Five of the province’s top young chess players were in North Delta over the weekend to help raise funds for the Surrey Food Bank.
The first ever Full Cupboard Chess Festival, held in partnership with Envision Financial and BC Chess Workshops, got underway at the credit union’s Sunshine Hills branch on Saturday, June 10. For a minimum donation of $5, participants could sit down for a one-on-one blitz game (five minute time limit) or take part in a “simul” where one of the chess champs would take on multiple players at once.
World Chess Federation (FIDE) master and three-time B.C. champion Jason Cao was joined by FIDE master and two-time B.C. junior champion John Doknjas, FIDE candidate master and U16 B.C. youth champion Joshua Doknjas, World Open U13 champion Patrick Huang, and U12 B.C. youth champion Neil Doknjas for an afternoon of chess for charity.
“The fundraiser’s like a new thing,” Cao said. “I think that it’s a really good idea because it helps others in need, and it also kind of introduces people to the game. Like, they’ll just be walking down the street and they’ll be like, ‘Oh, let’s play some chess,’ right?”
The 16-year-old travelled from Victoria for the event, as did 12-year-old Huang, to join Surrey’s Doknjas brothers in supporting The Full Cupboard, Envision Financial’s community program aimed at raising food, funds and awareness for local food banks.
“One thing about this is that it’s good to see the young people contribute to the community, as well as the community seeing the young people do this,” said event co-organizer Victoria Doknjas of BC Chess Workshops, adding she hopes to make the festival an annual event.
“These are basically five buddies … and this is a great opportunity to just come out and donate their time and also help the food bank.”
Although all five youth had played chess at community events before, the fundraising aspect was a new twist for most of them, and a new way for them to share the game they love.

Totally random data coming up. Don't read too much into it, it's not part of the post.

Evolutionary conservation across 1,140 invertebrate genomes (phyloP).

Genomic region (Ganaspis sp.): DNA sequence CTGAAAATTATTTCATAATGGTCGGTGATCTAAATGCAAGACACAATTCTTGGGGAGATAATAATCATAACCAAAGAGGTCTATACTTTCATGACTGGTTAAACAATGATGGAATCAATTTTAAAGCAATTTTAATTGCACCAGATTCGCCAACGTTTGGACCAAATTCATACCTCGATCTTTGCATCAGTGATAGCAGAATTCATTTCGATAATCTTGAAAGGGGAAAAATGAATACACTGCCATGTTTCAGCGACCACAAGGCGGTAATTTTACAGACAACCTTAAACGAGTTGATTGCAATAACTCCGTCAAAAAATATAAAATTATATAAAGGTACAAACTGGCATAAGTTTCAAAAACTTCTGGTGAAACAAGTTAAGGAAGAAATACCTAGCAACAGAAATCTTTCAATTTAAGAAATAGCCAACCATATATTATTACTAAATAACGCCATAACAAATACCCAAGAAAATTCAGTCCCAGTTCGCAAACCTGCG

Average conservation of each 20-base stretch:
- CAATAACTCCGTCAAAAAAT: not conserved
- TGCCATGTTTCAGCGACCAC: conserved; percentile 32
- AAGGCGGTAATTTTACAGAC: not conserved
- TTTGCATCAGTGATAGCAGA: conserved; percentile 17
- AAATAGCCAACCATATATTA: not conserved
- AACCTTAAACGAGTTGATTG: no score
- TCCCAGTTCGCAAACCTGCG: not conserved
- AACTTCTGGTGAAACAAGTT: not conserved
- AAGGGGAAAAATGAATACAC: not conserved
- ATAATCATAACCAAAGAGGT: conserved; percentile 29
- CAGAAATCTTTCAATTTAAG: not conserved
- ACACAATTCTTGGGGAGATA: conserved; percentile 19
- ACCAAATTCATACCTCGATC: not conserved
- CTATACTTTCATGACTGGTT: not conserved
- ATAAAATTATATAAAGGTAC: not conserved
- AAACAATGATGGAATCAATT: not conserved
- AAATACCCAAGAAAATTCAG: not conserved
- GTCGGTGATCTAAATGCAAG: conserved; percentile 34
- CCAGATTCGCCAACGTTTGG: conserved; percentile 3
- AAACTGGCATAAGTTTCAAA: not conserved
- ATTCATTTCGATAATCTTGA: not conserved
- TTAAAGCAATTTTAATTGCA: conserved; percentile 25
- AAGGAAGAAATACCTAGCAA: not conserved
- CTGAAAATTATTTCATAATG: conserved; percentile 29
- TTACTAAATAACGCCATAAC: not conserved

“It was just really interesting, because every game is so different. It doesn’t become repetitive, if you know what I mean. Like, every time you play you get a different game and it’s just new possibilities,” Cao said.
“Something I like about it is it kind of reflects your personality. If you play really attacking it kind of shows you’re an aggressive person,” John Doknjas, 17, said. “If you’re more strategical it shows that you’re more [calm] and all that. It’s a good mind exercise.”
All that mental exercise has been good for each player’s personal growth, helping them develop ways of coping with both success and failure. For example, Neil Doknjas, 12, recently competed at the Reykjavik Open in Iceland, where he placed 124th out of 150 competitors.
“It was an interesting tournament. Some of the top chess players [in the world] played in there,” he said. “I was on the lower half of the whole tournament, so I learned from the games because I lost over half of them.”
“I used to lose and I used to get really sad and be like, ‘Oh, I have no chance at winning the tournament,’” Huang said, echoing his friend’s sentiments about learning to take losses in stride. “Like, at the U13 [World Open in Washington, D.C.] I lost, in the third round I lost, but in the end I actually won the tournament.”
Despite being rained out an hour before it was scheduled to finish, the event managed to raise over $500, with all the proceeds going towards the Surrey Food Bank — which also services North Delta.
Anyone wishing to donate can still do so by visiting envisionfinancial.ca/thefullcupboard, where they can click on the “Donate Online” link and choose the Surrey/North Delta food bank.